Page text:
Prof. Robert B. Laughlin, Department of Physics, Stanford University
|Fig. 1: Schematic diagram of the apparatus of Hoskinson, Packard and Haard for detecting the Josephson effect in superfluid Helium.|
In a Berkeley physics laboratory, Professor Richard Packard and his colleagues are making liquid helium sing with a tone whose purity is unmatched in the natural world. When the experimenters push superfluid helium through a tiny constriction, it does not flow continuously, but with a superimposed oscillatory motion that has no analogue on human-sized length scales. The frequency at which the flow wiggles depends only on fundamental constants and how hard the experimenters push. The equivalent of this effect using electrons has revolutionized the sensitive measurement of magnetic fields, and Packard's group hopes to similarly revolutionize the measurement of physical rotations using the techniques they have developed.
The greatest challenge in realizing this phenomenon, known as the Josephson effect, is creating a constriction small enough. In order to create the oscillation, the helium must be constricted to a passage just narrow enough that the superfluid state can only barely exist. This critical width is known as the "coherence length" of the superfluid, and depends upon the fluid's temperature. Assuming you can make such a hole, subtler still is detecting the tiny flows involved. In fact, to create an observable flow it is necessary to make many such holes, and the detection scheme must nevertheless be fairly sophisticated. Let us see how these hurdles are overcome.
The experimental set up is shown schematically in Fig. 1. A chamber is immersed in superfluid liquid helium-4 (the common isotope of helium). At the bottom of this chamber is a silicon nitride membrane, only 50 nm thick, that has been patterned with an array of 65x65 = 4225 holes. The holes are each 70 nm in diameter and are produced by electron beam lithography. Now, as mentioned, the coherence length of the superfluid depends upon temperature. As it so happens, this length becomes large at the superfluid transition temperature. So, in addition to making the holes small, we can make the superfluid coherence length large by bringing the temperature very near to the transition temperature. For the size of the holes in Packard's experiment, the helium needed to be held just 2 mK below the transition temperature for the coherence length to become long enough.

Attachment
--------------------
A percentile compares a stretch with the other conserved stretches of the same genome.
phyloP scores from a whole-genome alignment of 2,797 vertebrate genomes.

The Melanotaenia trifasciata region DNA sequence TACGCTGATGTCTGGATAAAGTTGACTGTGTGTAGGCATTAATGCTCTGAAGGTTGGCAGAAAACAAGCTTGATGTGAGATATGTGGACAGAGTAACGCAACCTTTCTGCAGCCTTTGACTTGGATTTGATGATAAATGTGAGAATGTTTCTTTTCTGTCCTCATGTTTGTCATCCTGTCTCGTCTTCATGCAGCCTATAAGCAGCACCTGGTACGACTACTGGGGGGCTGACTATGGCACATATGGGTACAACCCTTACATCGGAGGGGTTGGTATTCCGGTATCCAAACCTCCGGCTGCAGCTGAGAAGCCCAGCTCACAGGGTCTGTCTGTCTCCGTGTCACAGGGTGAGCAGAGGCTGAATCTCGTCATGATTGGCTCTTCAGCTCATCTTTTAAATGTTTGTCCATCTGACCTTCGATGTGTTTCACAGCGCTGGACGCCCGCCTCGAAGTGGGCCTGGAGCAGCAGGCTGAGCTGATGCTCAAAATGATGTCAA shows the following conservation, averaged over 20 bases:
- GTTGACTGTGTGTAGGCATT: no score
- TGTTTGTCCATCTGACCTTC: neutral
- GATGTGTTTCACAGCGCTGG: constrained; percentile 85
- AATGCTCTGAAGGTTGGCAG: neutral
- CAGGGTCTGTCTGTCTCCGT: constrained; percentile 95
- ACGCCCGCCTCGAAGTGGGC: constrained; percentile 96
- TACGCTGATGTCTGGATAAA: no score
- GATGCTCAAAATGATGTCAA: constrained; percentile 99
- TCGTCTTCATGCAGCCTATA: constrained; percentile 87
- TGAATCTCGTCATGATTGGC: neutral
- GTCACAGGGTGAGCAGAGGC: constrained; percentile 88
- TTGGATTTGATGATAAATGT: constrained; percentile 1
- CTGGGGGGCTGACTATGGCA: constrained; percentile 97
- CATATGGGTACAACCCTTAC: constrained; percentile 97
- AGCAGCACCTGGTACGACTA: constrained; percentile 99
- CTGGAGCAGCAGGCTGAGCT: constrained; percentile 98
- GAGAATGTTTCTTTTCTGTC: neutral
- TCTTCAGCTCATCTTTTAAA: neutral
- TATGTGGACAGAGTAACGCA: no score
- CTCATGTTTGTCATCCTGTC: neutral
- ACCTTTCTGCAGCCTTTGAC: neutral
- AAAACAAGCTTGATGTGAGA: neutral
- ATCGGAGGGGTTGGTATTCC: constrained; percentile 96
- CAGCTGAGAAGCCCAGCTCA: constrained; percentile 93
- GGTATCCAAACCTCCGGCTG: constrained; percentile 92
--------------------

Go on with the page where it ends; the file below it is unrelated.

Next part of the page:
With conditions ripe for observing the Josephson effect, all that is left is to apply a pressure difference across the porous membrane and measure the resulting flow. To this end, the roof of the chamber is a kapton diaphragm, the top of which is plated in metal (yellow). Opposite this metal plating is an electrode. When a voltage is applied to the electrode, charges of opposite sign collect on the metal plating and their attraction flexes the diaphragm outward. In this way we can electronically control the pressure inside the chamber. Once a pressure is applied, flow is measured by monitoring the subsequent motion of the diaphragm. A coil (blue, in cross section) above the electrode is connected to a device that monitors the mutual inductance between the coil and the diaphragm.  Based on the mutual induction, displacements of the diaphragm can be measured to within a fraction of a picometer. Such extreme sensitivity is necessary, however, to detect the tiny reverberations from the oscillating flow through the membrane.